Australia’s New International Development Directions and Implications for Trade in the Pacific

Pacific Trade

Following the federal budget in May this year, the Australian government concluded a review of Australia’s international development program and its future policy directions.

Below, some of the key implications of the budget and policy review for trade and development in the Pacific Island region are elucidated, with reference to progress and challenges for the implementation of the Pacific Agreement on Closer Economic Relations Plus (PACER Plus) involving Australia, New Zealand, and Pacific Island Countries (PICs).

Australia’s New International Development Policy

The new policy directions are very big picture, although trade and business development are identified as key components for building on Australia’s capacity to “strengthen trade and business ties in the Pacific and build on labour market and migration pathways for PICs”.2 In general terms the policy document posits that:

Trade and investment can create more and better jobs, lower prices and stimulate economic growth. Australia will support partners to benefit from global rules-based trade — as they integrate into the multilateral trading system through the World Trade Organisation (WTO), implement their free trade agreement commitments, strengthen their economies through the Asia Pacific Economic Cooperation (APEC) and the Indo Pacific Economic Framework (IPEF), and increase their participation in the green and digital economies.3

The Review sets out some other encouraging outcomes such as:

  • The establishment of the Australian Development Investments fund capitalised up to $250 million and building on the Emerging Market Impact Investment Fund pilot program.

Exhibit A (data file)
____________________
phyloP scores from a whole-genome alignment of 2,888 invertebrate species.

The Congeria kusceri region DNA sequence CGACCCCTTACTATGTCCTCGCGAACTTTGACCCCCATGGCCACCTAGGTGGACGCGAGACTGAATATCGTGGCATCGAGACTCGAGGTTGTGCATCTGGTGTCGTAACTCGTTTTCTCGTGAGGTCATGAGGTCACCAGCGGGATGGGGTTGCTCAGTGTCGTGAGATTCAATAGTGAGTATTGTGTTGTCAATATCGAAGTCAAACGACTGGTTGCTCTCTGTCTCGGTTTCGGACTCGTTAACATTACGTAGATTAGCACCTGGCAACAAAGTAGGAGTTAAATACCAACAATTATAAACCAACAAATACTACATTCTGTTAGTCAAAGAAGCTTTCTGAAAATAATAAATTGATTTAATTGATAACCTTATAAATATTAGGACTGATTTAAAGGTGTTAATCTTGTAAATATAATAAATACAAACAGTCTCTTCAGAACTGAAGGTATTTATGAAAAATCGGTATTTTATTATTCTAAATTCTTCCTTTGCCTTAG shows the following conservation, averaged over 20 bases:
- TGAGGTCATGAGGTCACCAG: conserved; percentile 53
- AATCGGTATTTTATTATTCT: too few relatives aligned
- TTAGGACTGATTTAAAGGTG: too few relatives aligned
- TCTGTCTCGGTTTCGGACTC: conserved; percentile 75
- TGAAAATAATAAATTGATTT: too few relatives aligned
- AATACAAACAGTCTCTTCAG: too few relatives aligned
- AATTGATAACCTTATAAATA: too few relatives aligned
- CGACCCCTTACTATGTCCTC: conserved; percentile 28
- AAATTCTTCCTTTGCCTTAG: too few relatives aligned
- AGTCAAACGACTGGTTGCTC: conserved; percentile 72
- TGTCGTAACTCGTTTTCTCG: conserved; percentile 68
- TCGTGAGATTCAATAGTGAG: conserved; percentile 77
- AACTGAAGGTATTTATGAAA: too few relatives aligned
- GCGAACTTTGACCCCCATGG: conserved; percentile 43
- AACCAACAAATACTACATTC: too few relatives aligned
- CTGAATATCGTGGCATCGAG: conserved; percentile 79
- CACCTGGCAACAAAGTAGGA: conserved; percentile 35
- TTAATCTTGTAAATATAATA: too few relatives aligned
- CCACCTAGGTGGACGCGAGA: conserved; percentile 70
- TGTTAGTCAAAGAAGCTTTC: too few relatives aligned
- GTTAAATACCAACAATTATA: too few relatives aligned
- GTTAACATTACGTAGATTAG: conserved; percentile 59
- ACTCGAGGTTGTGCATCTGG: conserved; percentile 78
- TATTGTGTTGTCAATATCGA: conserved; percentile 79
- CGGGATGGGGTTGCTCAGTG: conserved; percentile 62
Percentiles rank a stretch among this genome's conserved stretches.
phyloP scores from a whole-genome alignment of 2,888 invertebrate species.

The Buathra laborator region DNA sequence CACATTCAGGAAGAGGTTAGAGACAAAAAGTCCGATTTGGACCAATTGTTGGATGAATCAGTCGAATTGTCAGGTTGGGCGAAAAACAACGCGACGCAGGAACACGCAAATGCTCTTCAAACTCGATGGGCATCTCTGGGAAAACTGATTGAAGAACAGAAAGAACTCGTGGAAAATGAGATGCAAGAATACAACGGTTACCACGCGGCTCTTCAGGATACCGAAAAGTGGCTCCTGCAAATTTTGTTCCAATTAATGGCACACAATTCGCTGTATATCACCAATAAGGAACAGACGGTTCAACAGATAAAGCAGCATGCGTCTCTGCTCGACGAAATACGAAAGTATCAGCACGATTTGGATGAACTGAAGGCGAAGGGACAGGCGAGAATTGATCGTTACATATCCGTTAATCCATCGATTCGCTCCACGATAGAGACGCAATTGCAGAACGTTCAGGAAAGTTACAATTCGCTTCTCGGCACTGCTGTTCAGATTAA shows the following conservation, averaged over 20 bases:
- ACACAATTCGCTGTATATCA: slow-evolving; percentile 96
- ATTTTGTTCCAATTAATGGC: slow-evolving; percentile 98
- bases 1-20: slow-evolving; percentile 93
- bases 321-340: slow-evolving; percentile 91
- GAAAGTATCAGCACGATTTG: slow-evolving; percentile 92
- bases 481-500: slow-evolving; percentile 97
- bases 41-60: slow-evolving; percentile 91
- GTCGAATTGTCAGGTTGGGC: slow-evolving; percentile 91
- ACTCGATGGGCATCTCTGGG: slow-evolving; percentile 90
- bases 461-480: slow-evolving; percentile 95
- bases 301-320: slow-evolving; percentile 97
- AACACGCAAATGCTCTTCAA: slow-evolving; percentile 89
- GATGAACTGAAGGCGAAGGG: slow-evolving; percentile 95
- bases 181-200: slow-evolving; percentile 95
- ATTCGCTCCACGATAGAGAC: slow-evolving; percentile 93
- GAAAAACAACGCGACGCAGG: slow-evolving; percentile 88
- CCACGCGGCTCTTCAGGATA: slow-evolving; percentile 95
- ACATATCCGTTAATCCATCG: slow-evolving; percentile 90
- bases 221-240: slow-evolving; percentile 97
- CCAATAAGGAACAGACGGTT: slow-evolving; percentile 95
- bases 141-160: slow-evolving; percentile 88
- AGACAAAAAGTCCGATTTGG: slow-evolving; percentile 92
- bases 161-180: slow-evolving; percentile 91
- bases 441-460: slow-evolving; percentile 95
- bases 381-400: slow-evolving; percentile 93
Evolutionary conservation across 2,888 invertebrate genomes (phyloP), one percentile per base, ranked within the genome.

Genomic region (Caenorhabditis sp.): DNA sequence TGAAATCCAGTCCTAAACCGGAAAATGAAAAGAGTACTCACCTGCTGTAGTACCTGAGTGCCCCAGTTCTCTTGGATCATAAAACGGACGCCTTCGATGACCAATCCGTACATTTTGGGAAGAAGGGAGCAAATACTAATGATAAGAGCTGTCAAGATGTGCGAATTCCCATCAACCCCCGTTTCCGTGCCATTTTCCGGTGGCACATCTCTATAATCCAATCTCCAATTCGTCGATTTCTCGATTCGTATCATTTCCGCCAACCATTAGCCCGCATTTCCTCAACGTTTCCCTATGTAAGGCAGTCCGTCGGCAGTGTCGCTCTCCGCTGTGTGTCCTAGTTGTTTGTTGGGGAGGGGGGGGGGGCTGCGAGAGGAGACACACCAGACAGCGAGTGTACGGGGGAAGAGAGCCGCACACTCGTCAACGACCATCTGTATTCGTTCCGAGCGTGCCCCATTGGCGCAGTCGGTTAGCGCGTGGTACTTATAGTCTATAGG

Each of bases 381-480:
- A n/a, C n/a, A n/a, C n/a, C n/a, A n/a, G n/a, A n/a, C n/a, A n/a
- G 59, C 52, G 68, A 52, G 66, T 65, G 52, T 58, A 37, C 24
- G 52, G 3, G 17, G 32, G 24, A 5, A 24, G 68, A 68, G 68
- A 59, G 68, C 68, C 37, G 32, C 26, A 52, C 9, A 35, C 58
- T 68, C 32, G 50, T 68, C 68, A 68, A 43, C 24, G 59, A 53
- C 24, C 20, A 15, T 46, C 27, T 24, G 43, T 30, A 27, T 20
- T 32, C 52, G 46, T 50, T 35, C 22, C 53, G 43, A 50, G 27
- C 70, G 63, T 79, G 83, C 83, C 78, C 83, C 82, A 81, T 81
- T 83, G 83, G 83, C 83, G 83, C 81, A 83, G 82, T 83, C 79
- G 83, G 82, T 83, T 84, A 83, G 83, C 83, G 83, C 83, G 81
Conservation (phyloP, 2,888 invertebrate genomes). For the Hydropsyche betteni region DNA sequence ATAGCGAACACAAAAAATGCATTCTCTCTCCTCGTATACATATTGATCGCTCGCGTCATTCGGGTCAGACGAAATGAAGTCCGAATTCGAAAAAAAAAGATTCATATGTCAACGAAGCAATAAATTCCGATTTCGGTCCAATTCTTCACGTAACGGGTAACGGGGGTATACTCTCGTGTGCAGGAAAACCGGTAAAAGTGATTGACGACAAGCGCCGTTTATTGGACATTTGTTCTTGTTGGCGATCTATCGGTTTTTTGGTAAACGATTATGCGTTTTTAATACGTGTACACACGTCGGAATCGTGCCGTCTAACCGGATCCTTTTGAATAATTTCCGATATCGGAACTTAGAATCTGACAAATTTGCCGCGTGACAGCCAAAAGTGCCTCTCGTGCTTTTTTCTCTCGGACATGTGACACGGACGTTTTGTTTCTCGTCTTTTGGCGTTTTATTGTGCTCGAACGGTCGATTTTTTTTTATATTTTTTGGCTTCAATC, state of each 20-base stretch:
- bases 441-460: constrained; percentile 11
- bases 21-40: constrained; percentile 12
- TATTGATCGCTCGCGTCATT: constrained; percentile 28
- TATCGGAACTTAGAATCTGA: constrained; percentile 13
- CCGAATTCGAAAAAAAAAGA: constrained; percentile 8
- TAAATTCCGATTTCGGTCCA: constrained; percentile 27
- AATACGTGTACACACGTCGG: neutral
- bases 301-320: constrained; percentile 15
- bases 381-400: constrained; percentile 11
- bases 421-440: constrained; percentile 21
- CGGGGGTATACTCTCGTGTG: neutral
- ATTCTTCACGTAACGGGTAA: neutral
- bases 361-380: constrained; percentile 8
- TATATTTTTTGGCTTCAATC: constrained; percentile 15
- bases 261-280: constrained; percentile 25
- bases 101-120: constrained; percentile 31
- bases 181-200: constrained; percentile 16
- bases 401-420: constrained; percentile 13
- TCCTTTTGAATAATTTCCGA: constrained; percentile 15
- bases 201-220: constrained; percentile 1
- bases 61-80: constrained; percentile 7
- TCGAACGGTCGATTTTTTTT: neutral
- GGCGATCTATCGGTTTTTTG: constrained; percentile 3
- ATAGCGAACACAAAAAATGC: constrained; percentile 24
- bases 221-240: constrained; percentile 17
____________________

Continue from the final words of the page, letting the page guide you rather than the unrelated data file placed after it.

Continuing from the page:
• The creation of a Blended Finance and Investor Engagement Unit to help mobilise additional finance.
  • The establishment of an International Development Finance Advisory Committee to advise DFAT and the Government on development finance portfolio issues and risks.
  • Concessional development finance to support Indo-Pacific countries tackle climate change.

The devil will be in the detail. “Blended Finance” mechanisms may just refer to ongoing attempts to encourage greater private sector and capital markets involvement in the aid program, which is not new.

Regarding PICs there is a welcome, if general, emphasis on supporting debt relief and financial sustainability consistent with recent G20 statements, as well as support for the region’s Blue Pacific strategy and trade diversification. There is also a strong commitment to funding for climate change mitigation initiatives and social inclusion measures, which PICs will welcome.


Jim Redden, is an External Trade and Development Advisor to DFAT, Director, Economic Development Services Ltd, and IIT Visiting Fellow

The views expressed here are the author’s alone and not those of the Institute for International Trade.

Tagged in Featured, Policy Brief

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